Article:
I also share your concerns regarding the lack of data or mention of ongoing research to support the effectiveness of the Partnership of 21st Century Skills coalition. It seemed odd to me that the U.S. Department of Education, supported by Senator Rockefeller from Virginia, would allocate $100 million dollars to those states (“Rockefeller Calls for Comprehensive Education Reform to Provide Students with Job Skills”, 2009) and not stipulate certain mandates be met. Although their list of supporters and committee members is quite impressive, it struck me as strange that there was no mention of top researchers or institutions of higher education mentioned among them. I surmise from your research that we are not the only ones calling into question the validity of this group. Today’s economy is the result of wastefulness and greed. Let’s hope for our students sake this is not the icing on the cake.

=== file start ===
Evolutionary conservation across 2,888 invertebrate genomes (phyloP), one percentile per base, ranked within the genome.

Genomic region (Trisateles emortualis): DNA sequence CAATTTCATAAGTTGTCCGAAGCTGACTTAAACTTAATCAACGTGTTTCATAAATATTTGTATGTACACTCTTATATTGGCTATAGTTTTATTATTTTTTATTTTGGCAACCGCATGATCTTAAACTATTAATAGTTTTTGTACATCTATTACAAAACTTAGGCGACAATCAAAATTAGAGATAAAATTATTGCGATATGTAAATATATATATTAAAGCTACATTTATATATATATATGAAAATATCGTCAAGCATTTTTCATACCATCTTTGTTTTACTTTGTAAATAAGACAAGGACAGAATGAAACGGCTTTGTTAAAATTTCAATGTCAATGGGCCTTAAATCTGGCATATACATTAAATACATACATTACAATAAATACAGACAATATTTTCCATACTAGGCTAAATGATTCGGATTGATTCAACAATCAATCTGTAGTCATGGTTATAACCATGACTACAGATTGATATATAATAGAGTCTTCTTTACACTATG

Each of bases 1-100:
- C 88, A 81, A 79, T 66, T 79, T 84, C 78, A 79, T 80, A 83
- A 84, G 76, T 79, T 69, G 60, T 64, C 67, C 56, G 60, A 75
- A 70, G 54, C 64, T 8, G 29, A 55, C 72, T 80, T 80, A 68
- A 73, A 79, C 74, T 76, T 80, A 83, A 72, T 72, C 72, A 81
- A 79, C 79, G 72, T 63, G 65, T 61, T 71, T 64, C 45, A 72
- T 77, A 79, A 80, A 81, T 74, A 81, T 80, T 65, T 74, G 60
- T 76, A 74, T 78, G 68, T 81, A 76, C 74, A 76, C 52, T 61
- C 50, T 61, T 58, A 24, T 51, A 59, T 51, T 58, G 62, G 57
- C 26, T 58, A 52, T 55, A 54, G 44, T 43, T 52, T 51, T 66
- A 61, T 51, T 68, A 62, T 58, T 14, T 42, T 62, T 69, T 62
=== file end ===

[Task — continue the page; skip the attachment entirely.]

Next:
Rockefeller Call for Comprehensive Education Reform to Provide Students with JobSkills. (2009, May, 13). Press Room: Press Releases. Retrieved November 23, 2009, from http://rockefeller.senate.gov/press/record.cfm?id=312976

  2. KayH says:

    While I can share in your concerns about the need for research and time to have passed to determine and establish the value of the P21 program I cannot agree with the main resaon of opposition to the program outlined by the website Common Core.

    In essence, Common Core’s main point of opposition is that they believe the Partnership for 21st Century Skills is promoting less time being spent on core subjects.

    On the contrary the first point listed as a critical element for 21st century skills is the emphasis on core subjects. “Knowledge and skills for the 21st century must be built on core subject” (Partnership for 21st Century Skills). The organization in their Report and Mile Guide for 21st Century Skills further stresses that the “focus on core subjects must expand beyond basic competency to the understanding of core academic content at much higher levels” (Partnership for 21st Century Skills).

    Although the North American Society is based on capitalism and it is expected that companies get into business to generate profits I believe that the companies that form the Strategic Council Members should be commeded in intiatives in education and the promotion of 21st century skills. After all aren’t these the same companies that many of our students would wish to be employed by?